Plasmacytic proliferations (plasma cells and antibodies) admixed with the organ or peripheral blood
                                  Acute/Chronic Plasma Cell Leukemia
                                  Plasma cell sarcoma
                                  Plasmacytoma
                                  Plasmacytosis
RBC's/Erythrocytic proliferations admixed with the organ or peripheral blood
                                  Acute/Chronic Erythrocytic Leukemias
                                  Hematomas
These cell lines are also used to defend the body against would-be attackers. So
                                  Eosinophils attack parasites
                                  Histiocytes attack foreign bodies
                                  Lymphocytes attack viruses
                                  Neutrophils attack bacteria
                                  Plasma Cells make antibodies that can attack foreign bodies OR the body itself (autoimmune diseases)
When antiobodies attack the Dermal-Epidermal junction it is termed lupus, graft versus host diease, lichen planus, and dermatomyositis
Lastly, we have a limited number of nouns and adjectives (~200) that can be used to describe the morphologies of tumors.
We can describe the cell types, like clear cell, signet ring cells, rhabdoid cells, or balloon cells.
We can describe the background stroma, like sclerotic, hypercellular, hyalinized or inflammatory stroma.
We can describe a type of metaplasia or mesenchymal differentiation, like osseous metaplasia or chondrosarcomatous differentiation.
All that is left is to describe the type of carcinoma and the organ. Then we just pick and choose the adjectives to go with them. For instance
                                  Adenocarcinoma of the appendix, with mucoepidermoid differentiation and osteosarcomatous differentiation
                                  Adenocarcinoma of the pancreas, with signet ring cell-type differentiation and inflammatory stroma
                                  Clear Cell Squamous cell carcinoma of the larynx, with chondrosarcomatous differentiation
                                  Hypercellular clear cell adenocarcinoma of the prostate gland, with inflammatory stroma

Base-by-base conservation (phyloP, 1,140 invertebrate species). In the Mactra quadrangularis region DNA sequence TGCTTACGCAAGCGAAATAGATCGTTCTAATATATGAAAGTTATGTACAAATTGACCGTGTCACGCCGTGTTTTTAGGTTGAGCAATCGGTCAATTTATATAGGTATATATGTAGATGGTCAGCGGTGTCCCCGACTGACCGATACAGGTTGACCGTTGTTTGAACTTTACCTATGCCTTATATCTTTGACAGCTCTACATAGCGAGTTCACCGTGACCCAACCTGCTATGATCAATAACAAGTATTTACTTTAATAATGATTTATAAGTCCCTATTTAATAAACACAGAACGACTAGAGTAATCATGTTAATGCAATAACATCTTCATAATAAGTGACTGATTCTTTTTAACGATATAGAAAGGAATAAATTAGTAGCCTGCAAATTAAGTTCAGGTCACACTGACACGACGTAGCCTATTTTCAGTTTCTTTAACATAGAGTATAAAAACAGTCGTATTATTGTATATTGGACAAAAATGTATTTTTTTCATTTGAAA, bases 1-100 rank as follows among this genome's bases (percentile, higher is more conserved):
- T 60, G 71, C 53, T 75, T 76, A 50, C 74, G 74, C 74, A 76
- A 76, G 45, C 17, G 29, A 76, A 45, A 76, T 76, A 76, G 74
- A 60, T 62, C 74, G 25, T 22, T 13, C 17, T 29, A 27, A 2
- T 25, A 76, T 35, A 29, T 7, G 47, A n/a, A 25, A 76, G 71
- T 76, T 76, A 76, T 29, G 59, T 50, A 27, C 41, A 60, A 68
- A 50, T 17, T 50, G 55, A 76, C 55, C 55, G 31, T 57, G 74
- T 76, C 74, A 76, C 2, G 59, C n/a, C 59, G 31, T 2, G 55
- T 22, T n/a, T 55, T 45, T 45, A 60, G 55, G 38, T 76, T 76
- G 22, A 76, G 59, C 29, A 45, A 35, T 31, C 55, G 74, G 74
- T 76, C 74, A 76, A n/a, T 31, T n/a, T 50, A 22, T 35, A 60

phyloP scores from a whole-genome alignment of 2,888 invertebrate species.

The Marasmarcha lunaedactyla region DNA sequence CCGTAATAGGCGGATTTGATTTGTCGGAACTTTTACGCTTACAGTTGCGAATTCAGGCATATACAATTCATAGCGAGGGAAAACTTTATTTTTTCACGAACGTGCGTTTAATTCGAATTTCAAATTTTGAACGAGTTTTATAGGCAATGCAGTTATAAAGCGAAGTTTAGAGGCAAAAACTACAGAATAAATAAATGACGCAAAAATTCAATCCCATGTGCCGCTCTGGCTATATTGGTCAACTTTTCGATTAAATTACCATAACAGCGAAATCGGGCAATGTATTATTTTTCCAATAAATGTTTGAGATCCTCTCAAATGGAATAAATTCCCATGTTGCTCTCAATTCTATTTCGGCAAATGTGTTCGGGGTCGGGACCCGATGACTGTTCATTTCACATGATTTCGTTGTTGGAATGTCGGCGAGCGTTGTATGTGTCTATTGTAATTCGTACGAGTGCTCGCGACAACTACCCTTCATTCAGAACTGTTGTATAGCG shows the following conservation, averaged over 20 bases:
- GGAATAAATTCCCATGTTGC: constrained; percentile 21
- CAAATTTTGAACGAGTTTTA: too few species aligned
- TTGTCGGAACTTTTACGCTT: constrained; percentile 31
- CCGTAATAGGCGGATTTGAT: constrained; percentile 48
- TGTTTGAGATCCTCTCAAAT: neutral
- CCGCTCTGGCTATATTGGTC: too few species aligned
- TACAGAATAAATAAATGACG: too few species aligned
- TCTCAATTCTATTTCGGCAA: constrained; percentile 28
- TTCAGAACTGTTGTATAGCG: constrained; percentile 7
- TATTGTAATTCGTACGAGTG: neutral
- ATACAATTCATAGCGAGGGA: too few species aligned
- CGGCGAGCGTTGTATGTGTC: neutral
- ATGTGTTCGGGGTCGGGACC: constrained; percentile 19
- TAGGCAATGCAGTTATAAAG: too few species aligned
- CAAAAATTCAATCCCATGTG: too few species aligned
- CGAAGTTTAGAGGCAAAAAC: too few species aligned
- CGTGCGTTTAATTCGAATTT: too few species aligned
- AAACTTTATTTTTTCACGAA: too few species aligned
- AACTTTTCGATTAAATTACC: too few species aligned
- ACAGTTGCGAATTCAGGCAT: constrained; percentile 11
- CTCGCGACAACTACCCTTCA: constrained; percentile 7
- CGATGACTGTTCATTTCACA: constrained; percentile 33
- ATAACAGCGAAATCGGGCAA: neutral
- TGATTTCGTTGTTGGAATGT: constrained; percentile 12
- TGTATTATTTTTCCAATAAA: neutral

Of course, medicine is much more complicated than this, but if you can begin with an understanding of it, learning it will be a breeze!

The Notebookofmedicine was created as a new way to LEARN, and not just memorize medicine. I was always frustrated that there were so many books
that all said basically the same thing. I wanted it all in one place. Plus whenever I would attend a lecture or conference, they too would
place their own spin on things, and I had no way of keeping it all together. Like most of you it took me twenty years to finally throw away
my medical school notes. But not only could I not read my own hand writing from 20 yrs ago, I had no way to look for anything. Where were my notes for the
spleen, hemochromatosis, anemia, Lupus etc.? The real pisser was, THEY WERE GREAT NOTES! My professors had great ways of presenting things. But they were
lost to me, FOREVER!

Not any-more. You will have the advantages I did not. It has taken me 10 hours a day for 10 years, but I have given you a usable outline of medicine.
You now have the sky-scrapper, and whenever you enter any room, just add furniture. Best part, you can always go back to the same place.
You can also add not just text, but pictures, videos, test questions, CME etc and share (or not share) all of your experiences with a private group
or the ENTIRE WORLD!

HAPPY LEARNING

Dr. Kenneth A Wallace III, M.D.
Board Certified in Emergency Medicine, Dermatology and Mohs Surgery
Author: Notebookofmedicine
6/24/17